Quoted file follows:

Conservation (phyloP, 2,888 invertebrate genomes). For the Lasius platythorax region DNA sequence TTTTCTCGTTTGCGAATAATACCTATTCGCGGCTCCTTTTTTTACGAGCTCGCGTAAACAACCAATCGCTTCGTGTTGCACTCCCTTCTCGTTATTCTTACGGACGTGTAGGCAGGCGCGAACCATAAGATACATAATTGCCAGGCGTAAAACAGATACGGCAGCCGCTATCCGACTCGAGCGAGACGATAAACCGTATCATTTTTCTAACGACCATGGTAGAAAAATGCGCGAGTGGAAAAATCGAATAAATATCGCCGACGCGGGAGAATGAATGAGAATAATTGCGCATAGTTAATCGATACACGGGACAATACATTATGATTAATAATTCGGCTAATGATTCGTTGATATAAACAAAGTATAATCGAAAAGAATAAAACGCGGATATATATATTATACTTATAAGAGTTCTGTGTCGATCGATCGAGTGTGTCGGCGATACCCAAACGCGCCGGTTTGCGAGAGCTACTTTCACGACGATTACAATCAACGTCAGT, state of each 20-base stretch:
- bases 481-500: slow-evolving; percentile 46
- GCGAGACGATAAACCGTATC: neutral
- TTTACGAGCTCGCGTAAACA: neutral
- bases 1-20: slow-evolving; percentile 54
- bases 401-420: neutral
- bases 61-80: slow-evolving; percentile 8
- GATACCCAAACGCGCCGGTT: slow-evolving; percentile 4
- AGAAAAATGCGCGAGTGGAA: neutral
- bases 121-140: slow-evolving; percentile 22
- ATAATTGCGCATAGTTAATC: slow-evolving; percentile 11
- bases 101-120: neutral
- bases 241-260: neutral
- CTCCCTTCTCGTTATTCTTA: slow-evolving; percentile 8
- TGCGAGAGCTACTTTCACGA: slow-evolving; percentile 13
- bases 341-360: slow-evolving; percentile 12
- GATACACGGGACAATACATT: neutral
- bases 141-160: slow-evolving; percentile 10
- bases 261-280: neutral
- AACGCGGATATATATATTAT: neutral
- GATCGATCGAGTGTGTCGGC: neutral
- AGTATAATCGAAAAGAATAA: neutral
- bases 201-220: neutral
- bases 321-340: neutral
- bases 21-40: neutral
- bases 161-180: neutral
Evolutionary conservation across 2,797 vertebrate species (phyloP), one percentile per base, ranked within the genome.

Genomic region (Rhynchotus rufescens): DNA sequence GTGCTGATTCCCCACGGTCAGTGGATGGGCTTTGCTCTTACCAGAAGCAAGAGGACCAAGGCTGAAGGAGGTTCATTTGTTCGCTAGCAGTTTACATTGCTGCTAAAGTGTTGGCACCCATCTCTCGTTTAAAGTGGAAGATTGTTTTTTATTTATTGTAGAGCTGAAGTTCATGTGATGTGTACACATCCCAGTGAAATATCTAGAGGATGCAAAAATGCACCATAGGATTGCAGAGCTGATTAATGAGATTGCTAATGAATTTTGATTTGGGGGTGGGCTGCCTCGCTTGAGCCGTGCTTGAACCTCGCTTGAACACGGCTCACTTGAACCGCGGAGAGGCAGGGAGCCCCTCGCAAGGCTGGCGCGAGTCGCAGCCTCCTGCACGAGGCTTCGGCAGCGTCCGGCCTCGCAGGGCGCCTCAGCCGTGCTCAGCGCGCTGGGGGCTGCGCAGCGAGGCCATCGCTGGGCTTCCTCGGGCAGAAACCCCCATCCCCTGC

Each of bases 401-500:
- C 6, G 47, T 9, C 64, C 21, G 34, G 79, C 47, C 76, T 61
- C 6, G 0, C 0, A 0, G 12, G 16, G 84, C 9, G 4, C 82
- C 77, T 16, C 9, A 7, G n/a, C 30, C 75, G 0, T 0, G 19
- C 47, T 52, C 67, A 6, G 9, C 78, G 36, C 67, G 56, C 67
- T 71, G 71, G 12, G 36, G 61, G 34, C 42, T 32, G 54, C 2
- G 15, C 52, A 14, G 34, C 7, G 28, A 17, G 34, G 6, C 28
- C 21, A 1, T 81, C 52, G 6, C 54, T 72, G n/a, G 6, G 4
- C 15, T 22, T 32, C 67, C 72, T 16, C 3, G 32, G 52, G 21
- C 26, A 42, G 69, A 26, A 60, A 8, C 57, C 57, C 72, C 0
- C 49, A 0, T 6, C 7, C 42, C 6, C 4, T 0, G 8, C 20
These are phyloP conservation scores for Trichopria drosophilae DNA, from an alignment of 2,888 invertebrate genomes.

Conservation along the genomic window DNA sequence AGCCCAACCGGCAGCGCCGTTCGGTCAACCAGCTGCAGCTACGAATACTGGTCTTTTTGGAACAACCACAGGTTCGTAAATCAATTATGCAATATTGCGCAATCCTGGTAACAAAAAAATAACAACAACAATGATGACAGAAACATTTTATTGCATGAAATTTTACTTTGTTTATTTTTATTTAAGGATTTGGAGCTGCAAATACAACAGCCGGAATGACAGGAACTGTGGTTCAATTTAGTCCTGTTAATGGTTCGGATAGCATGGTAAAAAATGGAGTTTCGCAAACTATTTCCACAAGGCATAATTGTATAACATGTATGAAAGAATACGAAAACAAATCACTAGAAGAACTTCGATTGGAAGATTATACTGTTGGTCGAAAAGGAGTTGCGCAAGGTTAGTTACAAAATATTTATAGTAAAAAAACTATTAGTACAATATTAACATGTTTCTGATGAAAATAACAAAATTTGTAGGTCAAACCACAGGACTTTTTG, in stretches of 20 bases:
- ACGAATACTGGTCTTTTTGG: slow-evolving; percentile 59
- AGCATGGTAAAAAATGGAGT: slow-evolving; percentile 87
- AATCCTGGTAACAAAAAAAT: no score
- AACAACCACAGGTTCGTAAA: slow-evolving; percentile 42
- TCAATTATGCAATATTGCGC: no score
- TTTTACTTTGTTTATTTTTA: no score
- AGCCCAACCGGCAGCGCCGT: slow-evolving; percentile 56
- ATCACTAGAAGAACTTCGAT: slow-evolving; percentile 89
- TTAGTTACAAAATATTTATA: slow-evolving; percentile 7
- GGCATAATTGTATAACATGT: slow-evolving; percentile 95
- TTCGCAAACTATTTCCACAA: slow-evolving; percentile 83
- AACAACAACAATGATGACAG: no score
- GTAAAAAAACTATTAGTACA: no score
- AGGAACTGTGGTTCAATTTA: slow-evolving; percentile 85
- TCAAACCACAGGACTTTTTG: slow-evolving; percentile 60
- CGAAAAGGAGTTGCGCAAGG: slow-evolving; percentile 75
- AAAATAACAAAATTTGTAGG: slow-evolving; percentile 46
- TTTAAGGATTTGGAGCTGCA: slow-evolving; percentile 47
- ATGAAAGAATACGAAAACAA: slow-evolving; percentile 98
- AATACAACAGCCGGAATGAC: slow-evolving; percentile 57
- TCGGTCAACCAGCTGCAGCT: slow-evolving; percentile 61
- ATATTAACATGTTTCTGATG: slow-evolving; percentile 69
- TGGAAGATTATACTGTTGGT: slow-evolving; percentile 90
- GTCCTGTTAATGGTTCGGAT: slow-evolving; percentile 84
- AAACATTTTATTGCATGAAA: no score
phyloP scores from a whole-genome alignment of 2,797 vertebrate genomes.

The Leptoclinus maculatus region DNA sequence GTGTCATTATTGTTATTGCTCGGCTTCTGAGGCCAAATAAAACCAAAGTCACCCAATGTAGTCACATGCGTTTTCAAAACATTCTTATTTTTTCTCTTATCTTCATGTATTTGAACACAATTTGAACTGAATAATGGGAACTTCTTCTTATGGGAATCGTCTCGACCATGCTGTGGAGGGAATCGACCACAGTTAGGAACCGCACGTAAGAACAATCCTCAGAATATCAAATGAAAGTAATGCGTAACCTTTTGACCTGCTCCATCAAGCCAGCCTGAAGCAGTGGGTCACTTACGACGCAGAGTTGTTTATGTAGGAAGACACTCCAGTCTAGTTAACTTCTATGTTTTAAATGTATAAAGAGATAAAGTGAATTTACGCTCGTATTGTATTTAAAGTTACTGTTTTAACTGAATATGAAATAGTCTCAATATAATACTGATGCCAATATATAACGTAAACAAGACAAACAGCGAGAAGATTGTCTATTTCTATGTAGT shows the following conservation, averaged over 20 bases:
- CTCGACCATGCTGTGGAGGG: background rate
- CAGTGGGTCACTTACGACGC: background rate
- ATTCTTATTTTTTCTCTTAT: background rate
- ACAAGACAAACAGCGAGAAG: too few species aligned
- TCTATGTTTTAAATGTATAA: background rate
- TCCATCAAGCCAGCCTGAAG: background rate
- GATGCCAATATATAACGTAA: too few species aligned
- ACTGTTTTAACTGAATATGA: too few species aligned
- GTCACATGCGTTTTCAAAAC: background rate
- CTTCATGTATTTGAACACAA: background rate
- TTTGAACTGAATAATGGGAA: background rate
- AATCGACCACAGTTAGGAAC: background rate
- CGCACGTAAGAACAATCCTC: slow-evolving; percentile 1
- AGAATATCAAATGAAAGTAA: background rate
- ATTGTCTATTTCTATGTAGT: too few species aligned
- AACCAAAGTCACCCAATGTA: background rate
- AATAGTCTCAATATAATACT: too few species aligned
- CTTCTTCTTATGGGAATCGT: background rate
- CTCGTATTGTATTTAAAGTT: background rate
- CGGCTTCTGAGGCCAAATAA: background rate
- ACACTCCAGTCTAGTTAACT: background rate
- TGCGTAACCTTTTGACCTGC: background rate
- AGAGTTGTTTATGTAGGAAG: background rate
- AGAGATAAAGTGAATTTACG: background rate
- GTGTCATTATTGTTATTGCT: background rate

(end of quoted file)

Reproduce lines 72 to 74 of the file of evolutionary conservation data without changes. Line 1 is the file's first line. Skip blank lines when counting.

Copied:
- ACAAGACAAACAGCGAGAAG: too few species aligned
- TCTATGTTTTAAATGTATAA: background rate
- TCCATCAAGCCAGCCTGAAG: background rate